Novelist Claire Messud writes about early adolescence in her new book, “The Burning Girl,” capturing both the joy and pain of middle school, when awkwardness reigns and friends can suddenly become strangers. The author of several works of fiction, including “The Emperor’s Children” and “The Woman Upstairs,” Messud is a senior lecturer in the English Department and host of the Writers Speak series at the Mahindra Humanities Center.
GAZETTE: You cite Louise Glück’s poem “Midsummer” as an inspiration for “The Burning Girl.” What about it?
MESSUD: It is, for me, a very evocative poem. I met Louise for the first time not long after reading it, and we had a conversation about it. It’s been alive in my consciousness for a long time. A lot of elements came together as I was beginning this book, but, as a writer, characters are central for me, and one thing I can’t do without is place. People are who they are because of where they are and where they were before. It wasn’t that I sat down and had in mind the setting of Louise’s poem. I realized, after I wrote the first draft of the first section, that my reading of her poem was informed by my experiences of quarries, growing up in Ontario.
GAZETTE: “The Burning Girl” is about making your way out of childhood and friendship, specifically as a girl. What is so captivating about this time for you?
MESSUD: All my adult life, when encountering a challenging situation and feeling intimidated or uncomfortable, I whisper to myself, “Picture everybody in middle school.” It’s the crucible in which we are formed. It’s not that childhood and adolescence are separate, but there is some identity that forms during that period; we are marked by it. When you encounter people who had a really great time at that age — there are very few — often what follows is, for them, disappointment. Those for whom it was difficult, we learn so much about being human. As young people, we know so much more than we can articulate; we have more knowledge than we can often say. And watching this experience, living through it again as a parent — I have a daughter who is 16 and a son in eighth grade — has given me a different perspective.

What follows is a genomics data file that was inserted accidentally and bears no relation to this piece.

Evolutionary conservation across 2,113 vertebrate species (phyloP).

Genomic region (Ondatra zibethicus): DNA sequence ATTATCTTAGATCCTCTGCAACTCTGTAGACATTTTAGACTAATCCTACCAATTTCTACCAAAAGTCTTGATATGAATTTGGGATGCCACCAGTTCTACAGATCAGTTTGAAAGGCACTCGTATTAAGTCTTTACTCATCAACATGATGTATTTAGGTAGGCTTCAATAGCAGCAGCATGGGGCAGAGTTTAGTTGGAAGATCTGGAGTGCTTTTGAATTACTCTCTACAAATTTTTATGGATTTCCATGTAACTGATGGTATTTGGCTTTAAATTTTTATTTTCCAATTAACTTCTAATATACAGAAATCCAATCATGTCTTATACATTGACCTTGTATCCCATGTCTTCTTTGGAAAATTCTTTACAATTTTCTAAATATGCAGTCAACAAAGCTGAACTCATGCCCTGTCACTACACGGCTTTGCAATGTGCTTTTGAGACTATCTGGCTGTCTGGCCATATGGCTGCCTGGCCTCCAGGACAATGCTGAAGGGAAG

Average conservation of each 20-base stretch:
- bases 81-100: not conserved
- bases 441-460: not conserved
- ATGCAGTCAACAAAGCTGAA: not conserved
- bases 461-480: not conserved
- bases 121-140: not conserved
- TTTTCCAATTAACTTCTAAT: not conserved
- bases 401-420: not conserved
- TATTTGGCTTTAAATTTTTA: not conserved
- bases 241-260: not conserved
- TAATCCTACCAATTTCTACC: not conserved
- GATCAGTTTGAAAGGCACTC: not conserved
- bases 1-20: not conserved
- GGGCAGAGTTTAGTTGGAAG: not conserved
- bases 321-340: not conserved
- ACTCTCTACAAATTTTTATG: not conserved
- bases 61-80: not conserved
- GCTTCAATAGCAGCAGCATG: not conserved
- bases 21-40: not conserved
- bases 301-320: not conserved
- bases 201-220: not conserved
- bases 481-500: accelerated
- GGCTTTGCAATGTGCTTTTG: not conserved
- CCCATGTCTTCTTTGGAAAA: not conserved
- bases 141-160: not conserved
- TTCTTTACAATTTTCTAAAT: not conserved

GAZETTE: Does that parenting lens give you distance, or is it just as difficult to watch your child navigate these years as it was to go through them yourself?
MESSUD: I can resurrect shame and embarrassment from my own adolescent years that still make me blush — it’s very intense. When you are living through it, that’s simply what you experience. When you are witness to it as a parent, part of your response is rage and part is impotence. The worst thing you can do is to try to take it on for your child; you just have to be a witness and offer support, and tell your kid it doesn’t matter.
GAZETTE: An underlying storyline is about the defining moments when friendships change, though they can’t often be pinpointed. How did you make sense enough of it to write about it?
MESSUD: I think it does happen to boys slightly differently, but it happens to all kids. Friendships change and I couldn’t have told you why at the time mine did. Sometimes it’s literally physical growth. One kid earlier than another is propelled into a different physical space. They don’t want to play with Nerf guns anymore. It’s also the rise of self-consciousness. I think of 9 and 10, even 11, as a halcyon time for girls in particular, when everything seems possible — I’m going to be an astronaut, the president — without their bodies being complicated things. When you reach puberty, it’s a time of great complication. You’ve got to deal with your period, or acne, or boobs. You’re too heavy or too skinny. Your body becomes this mysterious obstacle. That self-consciousness that only a year or two before seemed to offer you the world now tells you that you have no place in it, that you’re not right in all these ways. Hence the obsessive normalizing. The odds of you and your best friend experiencing these changes in the same way seem pretty slight. It’s as unlikely as finding a great therapist the first time.
GAZETTE: With kids and work, how do you write?
MESSUD: Getting a project underway is like getting a plane off the ground. It’s challenging to find the sustained time to get something started. Once the plane’s in the air, it goes faster or slower, but it goes. But getting it off the ground each time, that’s the hardest part. When you’re setting out, you need time to focus only on the work itself. There’s this magpie aspect. You take these different elements — a snippet of conversation, a character, a memory, an idea, a place — and you put them together. With “The Burning Girl,” some core of the story dates from my youth — a kernel that haunted me for years, even before I wrote “The Emperor’s Children.” For a long time, I didn’t have a way in, but living again these adolescent years and being witness to my daughter’s and nieces’ experience of that time, I had more access to the story I wanted to tell. Some of the process involves research. But sometimes, too, life presents you with what you need.
Interview was edited for clarity and length.